Toughman a perennially popular event in Tri-State
HUNTINGTON -- It only took a pair of boxing gloves and a little bit of encouragement from his dad for Sam Scaff to take up boxing when he was 12 years old.
Years later, it only took a newspaper advertisement for him to take his first shot competitively in the ring during one of the first Original Toughman Competitions in 1981.
"Slammin'" Sammy Scaff went on to win that Toughman competition, place fifth in the World Tough Man competition in 1982, hold the West Virginia Boxing Championship title for eight years and fight Mike Tyson in Madison Square Garden in 1985. The Flatwoods, Ky. native also turned down an offer to be Billy Ray Cyrus' bodyguard, pre-"Achy Breaky Heart."
Nowadays, Scaff spends his time ringside with his wife, Terri, judging the very same sort of Toughman competitions that gave him the break he was looking for 30 years ago.
"You gotta go out there and be aggressive and clean with a good attitude, and land some blows," Scaff said from the judge's table Saturday night. "It takes a lot of experience to know to look for, and a lot of people don't agree with the judges. They definitely let us know when they don't, but that's just something that comes with the turf."
Scaff, who has been judging boxing contests for 27 years, is one of a cast of dozens who willingly forfeit their weekends during the Toughman season from November to April to ensure that the competitions stay as safe and professional as they are original.
Dr. Allen Saoud has been ringside at the competitions for more than 25 years. Saoud said his participation at the Toughman competition began as a favor for his childhood friend, Jerry Thomas, executive director of the West Virginia Toughman competition.
"When they started the Toughman competition, it was in 46 states. Now, it's only in six, and Jerry runs half of them," Saoud said. "A lot of the reason why this event is successful is because of Jerry and how he runs the events."
Saoud, an admitted boxing fanatic since age 5, was one of two ringside doctors and two teams of paramedics who are on-call from the first punch to the final bell during the Toughman competition.
The safety of the fighters is the absolute top priority for everyone involved, and Saoud noted that there has never been a fatality or major safety violation during any of the West Virginia Toughman competitions, which he said is a major reason the Toughman franchise no longer exists in many states.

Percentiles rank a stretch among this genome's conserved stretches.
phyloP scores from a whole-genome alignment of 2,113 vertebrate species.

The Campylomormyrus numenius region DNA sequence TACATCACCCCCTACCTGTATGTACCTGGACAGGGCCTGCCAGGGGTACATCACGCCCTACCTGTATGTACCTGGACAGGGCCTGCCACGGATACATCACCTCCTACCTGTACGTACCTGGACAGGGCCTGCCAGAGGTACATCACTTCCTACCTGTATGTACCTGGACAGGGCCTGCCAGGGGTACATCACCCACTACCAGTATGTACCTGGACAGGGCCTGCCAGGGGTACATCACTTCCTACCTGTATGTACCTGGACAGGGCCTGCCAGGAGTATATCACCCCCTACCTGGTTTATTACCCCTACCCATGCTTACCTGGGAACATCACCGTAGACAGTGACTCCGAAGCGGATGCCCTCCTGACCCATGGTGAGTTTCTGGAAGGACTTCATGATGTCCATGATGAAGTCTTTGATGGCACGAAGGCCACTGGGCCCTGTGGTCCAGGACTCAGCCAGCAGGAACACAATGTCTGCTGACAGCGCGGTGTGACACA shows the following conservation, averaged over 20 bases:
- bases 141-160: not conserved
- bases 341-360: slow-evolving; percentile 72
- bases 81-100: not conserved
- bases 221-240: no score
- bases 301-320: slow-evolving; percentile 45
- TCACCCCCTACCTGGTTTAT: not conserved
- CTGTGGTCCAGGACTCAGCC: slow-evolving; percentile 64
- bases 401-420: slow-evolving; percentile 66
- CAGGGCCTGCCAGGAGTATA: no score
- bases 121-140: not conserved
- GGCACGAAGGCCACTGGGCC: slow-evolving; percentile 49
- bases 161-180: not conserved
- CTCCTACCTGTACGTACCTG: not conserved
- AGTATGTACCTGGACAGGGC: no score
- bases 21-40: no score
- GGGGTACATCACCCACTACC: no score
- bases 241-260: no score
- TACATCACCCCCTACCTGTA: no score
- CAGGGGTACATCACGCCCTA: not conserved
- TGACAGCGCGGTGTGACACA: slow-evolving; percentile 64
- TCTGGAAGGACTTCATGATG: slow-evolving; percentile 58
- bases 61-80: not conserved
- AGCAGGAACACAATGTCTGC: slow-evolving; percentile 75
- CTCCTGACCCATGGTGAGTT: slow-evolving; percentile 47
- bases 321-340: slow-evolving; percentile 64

In fact, Toughman competitions in Indiana were so lax on safety that the Indiana Boxing Commission lobbied the Indiana State Legislature to ban Toughman competitions completely.
That is something that is very unlikely to happen in West Virginia as long as Thomas is in charge, Saoud said.
"I mean, boxing is a violent sport. The winner of the sport is the person who does the most physical damage to the other," Saoud said. "We have to work together to make sure these competitions go off as smoothly as possible."
Scaff said the Toughman competition ranks right up there with any of the professional fights he's participated in. Scaff's fight versus Tyson ended with a broken, bloodied nose for Scaff, and he said while it can be tough to lose like that, he knows it's important to make sure safety comes first.
"It's frustrating to lose that way, but what are you going to do?" Scaff said. "The refs know what they're doing."
While the referees decide when a fight is over, it's the doctors who decide if the fighters even get to step into the ring to begin with, Saoud said.
"You have to be looking behind their eyes to see what's going on. Head injuries are our biggest concern, especially during the second night," Saoud said. "If they're fit to fight, I'll let them do as much as they're capable, but we don't take any shortcuts here."
While the organizers don't take any shortcuts on safety, Scaff said it appears that lately, a lot of the fighters are taking shortcuts when it comes to training.
Scaff admitted he was a little out of shape when he first began boxing, but he quickly learned what he needed to do if he wanted to make boxing more than a hobby. He said getting into shape might not be a sure-fire way to win the Toughman competition, but it certainly would increase one's chances.
"These guys are fighting one-minute rounds, which doesn't seem like much when you're watching, but it feels like a long time when you're in the ring," Scaff said. "I'd just like to see some of these guys get into shape. After the first round they're winded, and a lot of them have trouble getting past the first bell. That makes these doctors have to work a little harder. This could be something big for them if they take it seriously enough."
That being said, Scaff said he would never miss any of the Toughman competitions he's invited to. He even brings his wife, Terri, along as a scorekeeper, so he doesn't have to keep track of the paperwork.
The event also is a family function for Saoud, who has been bringing his wife, son and daughter to the competitions for more than 20 years.
He said, when it's done the right way, the appeal for the Toughman competition is universal.
"People have a great deal of fun here. I mean, it's a chance for some of these guys to get their 15 minutes, and a lot of fighters who are now professionals started out at Toughman," Saoud said. "There's a lot to be said for the fact that this is one of the remaining competitions, and I think a lot of people would tell you that they'd like to see it only get bigger and better when they come back next year and the years following that."
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